Simone Pilon serves as Chair of the Liberal Arts Department at Berklee College of Music where she teaches the first-semester seminar, Artistry, Creativity, and Inquiry. Prior to her position at Berklee, she worked for over a decade at a private liberal arts college where she taught French language and literature and built international partnerships and programs. She has been a Fulbright-Hays scholar to Morocco and Tunisia, has published in international journals, and presented at national and international conferences. She has also published a student edition of Louis Hémon’s canonical novel Maria Chapdelaine, with Molière and Company. Simone holds a PhD in Québécois Literature from Université Laval.
Carolyn Wilkins is a Professor in the Ensemble Department at Berklee College of Music. She is an accomplished jazz pianist, composer and vocalist whose performance experience includes radio and television appearances with her group SpiritJazz, a concert tour of South America as a Jazz Ambassador for the US State Department, performances with the Pittsburgh Symphony as a percussionist under Andre Previn, and shows featuring Melba Moore, Nancy Wilson and the Fifth Dimension. Carolyn has performed at Boston's Regattabar, Scullers' Grille, the Globe Jazz Festival and the Many Colors of a Woman Jazz Festival.
Carolyn is the author of Tips For Singers: Rehearsing, Performing and Auditioning (available from Berklee Press), They Raised Me Up: A Black Single Mother and the Women Who Inspired Her and Damn Near White: An African American Family’s Rise from Slavery to Bittersweet Success (available from the University of Missouri Press) and Melody For Murder: A Bertie Bigelow Mystery (available from www.pen-l.com/MelodyForMurder.html).
Ellen Francese earned her Masters Degree from Simmons College. Her teaching career spans over thirty years. Primarily a college professor, she has taught art to students of all ages as well as English to sixth graders and troubled teens. She has taught English and Artistry classes at Berklee College of Music since 2006. As Berklee’s international population has grown, she has more recently been supporting these students both inside and outside her English as a Second Language classes. Ms. Francese’s other interest at Berklee is developing programs for local and global citizenship. Her service learning projects have taken place in Latino neighborhoods and teen lock-up facilities. Students have fulfilled their Act of Kindness Projects by giving music lessons to the homeless, performing concerts at nursing homes, writing music for nonprofit websites, cleaning up an old recording of an elderly musician’s music, and bringing an instrument petting zoo to immigrant preschoolers. She was given Berklee’s first Urban Service Award for her commitment to fostering student social responsibility. Just recently, she received the Dean’s Award for Teaching for Excellence.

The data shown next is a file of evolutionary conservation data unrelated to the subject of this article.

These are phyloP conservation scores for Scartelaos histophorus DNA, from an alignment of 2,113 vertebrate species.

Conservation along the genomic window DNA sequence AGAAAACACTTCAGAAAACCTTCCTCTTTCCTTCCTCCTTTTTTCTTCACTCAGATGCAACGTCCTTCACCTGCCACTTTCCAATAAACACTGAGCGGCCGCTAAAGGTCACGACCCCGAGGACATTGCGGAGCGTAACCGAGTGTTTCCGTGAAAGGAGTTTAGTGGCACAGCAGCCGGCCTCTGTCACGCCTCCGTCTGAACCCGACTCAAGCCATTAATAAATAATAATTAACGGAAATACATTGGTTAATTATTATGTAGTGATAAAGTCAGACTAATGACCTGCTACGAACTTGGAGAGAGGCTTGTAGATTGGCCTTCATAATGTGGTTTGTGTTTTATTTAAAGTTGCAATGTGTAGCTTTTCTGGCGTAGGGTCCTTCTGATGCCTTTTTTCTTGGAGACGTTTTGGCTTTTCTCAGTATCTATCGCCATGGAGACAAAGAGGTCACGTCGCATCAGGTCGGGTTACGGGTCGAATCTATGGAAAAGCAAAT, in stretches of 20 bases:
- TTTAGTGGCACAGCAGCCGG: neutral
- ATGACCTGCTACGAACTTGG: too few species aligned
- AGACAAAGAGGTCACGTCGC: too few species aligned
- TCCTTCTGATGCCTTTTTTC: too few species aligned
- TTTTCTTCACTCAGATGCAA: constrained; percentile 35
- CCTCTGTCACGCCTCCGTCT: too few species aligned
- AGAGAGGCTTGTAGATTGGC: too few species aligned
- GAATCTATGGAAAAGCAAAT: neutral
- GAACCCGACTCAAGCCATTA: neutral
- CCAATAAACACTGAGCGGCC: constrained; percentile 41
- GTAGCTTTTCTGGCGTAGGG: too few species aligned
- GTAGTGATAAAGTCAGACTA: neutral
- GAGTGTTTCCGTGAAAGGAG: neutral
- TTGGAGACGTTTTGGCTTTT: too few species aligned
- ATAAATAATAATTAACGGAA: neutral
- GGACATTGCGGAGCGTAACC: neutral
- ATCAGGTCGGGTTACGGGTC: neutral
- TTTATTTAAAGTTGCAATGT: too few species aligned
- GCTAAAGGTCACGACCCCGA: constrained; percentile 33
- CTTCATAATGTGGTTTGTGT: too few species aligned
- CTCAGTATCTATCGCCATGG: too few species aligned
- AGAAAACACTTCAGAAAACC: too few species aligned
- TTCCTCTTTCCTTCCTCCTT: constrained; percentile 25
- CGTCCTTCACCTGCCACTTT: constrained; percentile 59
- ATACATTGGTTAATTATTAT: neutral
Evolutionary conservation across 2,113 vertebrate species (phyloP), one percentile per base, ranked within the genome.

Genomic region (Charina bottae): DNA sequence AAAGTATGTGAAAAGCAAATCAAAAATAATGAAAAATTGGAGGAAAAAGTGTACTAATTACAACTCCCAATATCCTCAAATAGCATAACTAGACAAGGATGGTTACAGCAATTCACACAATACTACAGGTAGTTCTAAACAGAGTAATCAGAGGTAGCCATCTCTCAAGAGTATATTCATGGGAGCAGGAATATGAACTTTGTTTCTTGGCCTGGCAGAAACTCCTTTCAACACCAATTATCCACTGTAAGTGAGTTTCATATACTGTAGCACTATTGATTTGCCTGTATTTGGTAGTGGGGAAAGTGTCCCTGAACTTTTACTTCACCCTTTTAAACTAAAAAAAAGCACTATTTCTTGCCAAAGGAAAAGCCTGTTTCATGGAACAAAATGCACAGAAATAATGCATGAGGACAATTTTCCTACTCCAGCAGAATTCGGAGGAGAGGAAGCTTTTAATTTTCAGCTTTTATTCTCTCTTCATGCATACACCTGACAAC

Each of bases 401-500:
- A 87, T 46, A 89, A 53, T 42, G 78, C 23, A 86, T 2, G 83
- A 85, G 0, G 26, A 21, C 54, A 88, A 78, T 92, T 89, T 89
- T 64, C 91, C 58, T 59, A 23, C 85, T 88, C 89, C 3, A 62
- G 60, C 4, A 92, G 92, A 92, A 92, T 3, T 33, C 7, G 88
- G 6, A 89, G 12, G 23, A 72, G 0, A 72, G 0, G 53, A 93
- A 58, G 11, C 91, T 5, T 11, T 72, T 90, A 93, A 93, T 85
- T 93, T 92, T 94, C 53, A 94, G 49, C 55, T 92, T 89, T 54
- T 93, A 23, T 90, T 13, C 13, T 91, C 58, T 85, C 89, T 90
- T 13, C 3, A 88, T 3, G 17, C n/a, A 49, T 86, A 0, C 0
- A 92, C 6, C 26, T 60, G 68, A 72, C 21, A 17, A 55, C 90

Professor Kenn Brass received his BFA and MFA from Governor’s State University located just outside of his native hometown, Chicago. Having served as chair and assistant chair of the Professional Music Department for 26 years from 1988 to 2014, he has now set his sights on the classroom.
Kenn has been involved extensively in various musical settings embracing a myriad of traditional and contemporary musical styles. A trumpeter by trade, he has performed with groups and individuals the world over which include Nancy Wilson, Mitzi Gaynor, The O’Jays, The Temptations, and The Thad Jones/Mel Lewis Orchestra to name a few. He continues to perform regularly in the New England area with his co-lead band Enfusion.
While at Berklee, Kenn has fulfilled a long-time commitment with the Five-Week Summer Performance Program in addition to being an adjunct professor at nearby Brandeis University in Waltham, MA. He has also served on various area advisory boards in conjunction to working with a number of community-based organizations with an Arts-centered focus.
Janet Chwalibog is Associate Professor in the Liberal Arts department at Berklee College of Music where she teaches post-colonial, psychoanalytic and feminist literary theories. Her courses focus on writing and reading as creative acts that produce new knowledge as part of ongoing, centuries-long conversations that shape the world in which we live. Students in her classes explore practices and establish habits that remove barriers to creative work and unleash the creative unconscious.
Janet has worked extensively with creative artists, particularly musicians. Prior to her position in Liberal Arts, Janet directed the Faculty Development Program at Berklee, where she led the creation, assessment and revision of programs designed to create transformational learning experiences for faculty. Ultimately this work enhanced the pedagogy, interdisciplinary collaborations, artistic expression, and professional opportunities available to Berklee faculty. She developed $200,000 in faculty grants and fellowships as well as creating one of the most rigorous faculty development programs in the country, overseeing a half million dollar budget. Collaborations included works with Africana Studies (BCM), Steelgrass Recording Studios, Cindy Blackman, Terri Lyne Carrington, George Duke, Siedah Garrett, Nona Hendryx, Ray Kurzweil, Bobby McFerrin, Me'shell Ndegeocello, Bernice Johnson Reagon, Paquito d'Rivera, Patrice Rushen, Gunther Schuller, Dr. Billy Taylor, and others.
Ms. Chwalibog earned her degrees from Loyola University and Harvard University.
Meredith Jordan Rose
Meredith Jordan Rose is an Assistant Professor of Liberal Arts at Berklee College of Music. She holds an M.F.A. in creative writing from Emerson College and a B.A. in English Literature from the University of Virginia. Her concentration is in poetry writing and she teaches courses in literature, writing, and developing as an artist. Her teaching focuses on collaboration and putting students, their ideas, and their writing at the center of the classroom experience. She is in her fourth year as a faculty member at Berklee.